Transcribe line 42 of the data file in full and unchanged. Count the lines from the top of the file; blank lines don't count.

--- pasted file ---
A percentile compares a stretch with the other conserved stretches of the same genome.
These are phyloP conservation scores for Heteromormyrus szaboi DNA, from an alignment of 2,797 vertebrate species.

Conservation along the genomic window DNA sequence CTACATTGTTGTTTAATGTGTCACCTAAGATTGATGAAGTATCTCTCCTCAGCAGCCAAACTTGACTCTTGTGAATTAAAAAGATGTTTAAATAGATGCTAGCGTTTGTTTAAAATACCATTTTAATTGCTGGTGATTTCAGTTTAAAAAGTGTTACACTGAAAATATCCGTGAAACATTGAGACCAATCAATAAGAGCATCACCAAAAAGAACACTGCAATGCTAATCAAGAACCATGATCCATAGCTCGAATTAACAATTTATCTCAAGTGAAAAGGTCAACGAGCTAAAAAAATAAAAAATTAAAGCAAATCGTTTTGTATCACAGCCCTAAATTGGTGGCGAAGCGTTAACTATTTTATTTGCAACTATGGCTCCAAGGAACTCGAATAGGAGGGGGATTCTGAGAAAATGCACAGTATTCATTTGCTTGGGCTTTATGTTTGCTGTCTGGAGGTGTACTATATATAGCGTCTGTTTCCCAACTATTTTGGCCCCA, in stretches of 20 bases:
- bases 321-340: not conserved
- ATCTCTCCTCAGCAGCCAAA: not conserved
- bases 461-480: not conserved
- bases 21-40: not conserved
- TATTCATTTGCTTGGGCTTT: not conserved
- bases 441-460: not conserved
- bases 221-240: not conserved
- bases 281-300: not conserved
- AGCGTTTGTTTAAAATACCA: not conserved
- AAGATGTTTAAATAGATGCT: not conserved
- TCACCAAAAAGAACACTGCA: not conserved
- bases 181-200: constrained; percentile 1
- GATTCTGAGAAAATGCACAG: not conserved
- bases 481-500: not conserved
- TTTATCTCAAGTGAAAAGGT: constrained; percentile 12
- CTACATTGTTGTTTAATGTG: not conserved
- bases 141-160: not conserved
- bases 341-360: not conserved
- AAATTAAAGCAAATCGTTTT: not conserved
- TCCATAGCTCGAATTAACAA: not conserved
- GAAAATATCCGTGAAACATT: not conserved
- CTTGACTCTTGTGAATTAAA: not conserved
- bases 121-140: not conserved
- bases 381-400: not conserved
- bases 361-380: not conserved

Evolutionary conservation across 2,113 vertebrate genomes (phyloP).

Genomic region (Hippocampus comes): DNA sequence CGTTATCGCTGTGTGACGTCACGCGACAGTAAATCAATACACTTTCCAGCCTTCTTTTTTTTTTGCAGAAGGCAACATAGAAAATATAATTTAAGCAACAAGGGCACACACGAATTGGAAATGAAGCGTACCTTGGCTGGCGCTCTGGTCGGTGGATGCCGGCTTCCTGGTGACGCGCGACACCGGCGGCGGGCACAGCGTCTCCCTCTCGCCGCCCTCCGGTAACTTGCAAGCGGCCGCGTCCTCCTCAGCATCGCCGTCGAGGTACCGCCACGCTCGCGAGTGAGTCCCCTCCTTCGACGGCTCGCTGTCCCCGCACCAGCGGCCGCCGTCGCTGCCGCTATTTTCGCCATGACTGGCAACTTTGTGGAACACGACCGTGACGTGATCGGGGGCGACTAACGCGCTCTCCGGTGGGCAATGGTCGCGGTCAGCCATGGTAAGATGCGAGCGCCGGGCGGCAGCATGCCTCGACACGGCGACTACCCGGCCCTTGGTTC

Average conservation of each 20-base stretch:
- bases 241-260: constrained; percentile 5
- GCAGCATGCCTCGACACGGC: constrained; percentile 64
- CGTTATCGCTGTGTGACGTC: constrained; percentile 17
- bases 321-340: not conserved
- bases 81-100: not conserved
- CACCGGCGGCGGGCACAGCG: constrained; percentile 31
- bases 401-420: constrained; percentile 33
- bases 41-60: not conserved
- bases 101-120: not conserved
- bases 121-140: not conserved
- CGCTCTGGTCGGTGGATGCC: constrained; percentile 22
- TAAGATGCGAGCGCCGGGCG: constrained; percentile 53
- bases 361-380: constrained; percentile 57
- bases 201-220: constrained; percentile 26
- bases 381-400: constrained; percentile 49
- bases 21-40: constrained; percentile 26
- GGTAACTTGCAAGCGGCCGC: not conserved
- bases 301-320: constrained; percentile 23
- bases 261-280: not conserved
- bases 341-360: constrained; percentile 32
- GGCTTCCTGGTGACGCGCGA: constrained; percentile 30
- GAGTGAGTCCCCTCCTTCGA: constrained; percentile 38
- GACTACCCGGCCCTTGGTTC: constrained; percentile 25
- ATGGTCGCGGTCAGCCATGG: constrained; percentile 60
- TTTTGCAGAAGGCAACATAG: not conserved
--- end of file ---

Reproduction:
- CGCTCTGGTCGGTGGATGCC: constrained; percentile 22